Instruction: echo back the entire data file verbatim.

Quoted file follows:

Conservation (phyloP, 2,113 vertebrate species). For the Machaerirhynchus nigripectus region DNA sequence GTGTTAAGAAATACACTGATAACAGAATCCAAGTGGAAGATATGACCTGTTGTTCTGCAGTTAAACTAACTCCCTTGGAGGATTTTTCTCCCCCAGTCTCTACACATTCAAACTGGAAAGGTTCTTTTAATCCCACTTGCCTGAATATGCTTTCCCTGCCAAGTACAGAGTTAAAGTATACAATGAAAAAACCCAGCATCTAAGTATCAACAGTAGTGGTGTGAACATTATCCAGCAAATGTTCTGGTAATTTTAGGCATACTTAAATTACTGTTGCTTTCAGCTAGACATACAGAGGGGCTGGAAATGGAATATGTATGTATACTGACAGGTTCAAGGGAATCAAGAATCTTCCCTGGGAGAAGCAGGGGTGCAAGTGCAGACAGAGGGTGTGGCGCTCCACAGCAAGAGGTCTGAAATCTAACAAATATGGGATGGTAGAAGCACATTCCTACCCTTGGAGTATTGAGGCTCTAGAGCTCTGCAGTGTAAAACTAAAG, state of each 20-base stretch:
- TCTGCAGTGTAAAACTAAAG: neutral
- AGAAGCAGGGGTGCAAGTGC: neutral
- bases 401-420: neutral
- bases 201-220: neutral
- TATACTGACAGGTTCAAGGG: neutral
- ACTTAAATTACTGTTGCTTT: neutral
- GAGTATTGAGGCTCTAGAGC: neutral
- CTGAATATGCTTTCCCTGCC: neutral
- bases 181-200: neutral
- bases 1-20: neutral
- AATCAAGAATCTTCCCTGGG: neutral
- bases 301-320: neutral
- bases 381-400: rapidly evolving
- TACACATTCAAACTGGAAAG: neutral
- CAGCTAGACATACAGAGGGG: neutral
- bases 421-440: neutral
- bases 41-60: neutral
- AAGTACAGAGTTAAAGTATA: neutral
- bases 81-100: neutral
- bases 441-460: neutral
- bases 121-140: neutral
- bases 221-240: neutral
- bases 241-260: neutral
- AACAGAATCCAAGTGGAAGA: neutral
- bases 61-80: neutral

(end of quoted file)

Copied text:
Conservation (phyloP, 2,113 vertebrate species). For the Machaerirhynchus nigripectus region DNA sequence GTGTTAAGAAATACACTGATAACAGAATCCAAGTGGAAGATATGACCTGTTGTTCTGCAGTTAAACTAACTCCCTTGGAGGATTTTTCTCCCCCAGTCTCTACACATTCAAACTGGAAAGGTTCTTTTAATCCCACTTGCCTGAATATGCTTTCCCTGCCAAGTACAGAGTTAAAGTATACAATGAAAAAACCCAGCATCTAAGTATCAACAGTAGTGGTGTGAACATTATCCAGCAAATGTTCTGGTAATTTTAGGCATACTTAAATTACTGTTGCTTTCAGCTAGACATACAGAGGGGCTGGAAATGGAATATGTATGTATACTGACAGGTTCAAGGGAATCAAGAATCTTCCCTGGGAGAAGCAGGGGTGCAAGTGCAGACAGAGGGTGTGGCGCTCCACAGCAAGAGGTCTGAAATCTAACAAATATGGGATGGTAGAAGCACATTCCTACCCTTGGAGTATTGAGGCTCTAGAGCTCTGCAGTGTAAAACTAAAG, state of each 20-base stretch:
- TCTGCAGTGTAAAACTAAAG: neutral
- AGAAGCAGGGGTGCAAGTGC: neutral
- bases 401-420: neutral
- bases 201-220: neutral
- TATACTGACAGGTTCAAGGG: neutral
- ACTTAAATTACTGTTGCTTT: neutral
- GAGTATTGAGGCTCTAGAGC: neutral
- CTGAATATGCTTTCCCTGCC: neutral
- bases 181-200: neutral
- bases 1-20: neutral
- AATCAAGAATCTTCCCTGGG: neutral
- bases 301-320: neutral
- bases 381-400: rapidly evolving
- TACACATTCAAACTGGAAAG: neutral
- CAGCTAGACATACAGAGGGG: neutral
- bases 421-440: neutral
- bases 41-60: neutral
- AAGTACAGAGTTAAAGTATA: neutral
- bases 81-100: neutral
- bases 441-460: neutral
- bases 121-140: neutral
- bases 221-240: neutral
- bases 241-260: neutral
- AACAGAATCCAAGTGGAAGA: neutral
- bases 61-80: neutral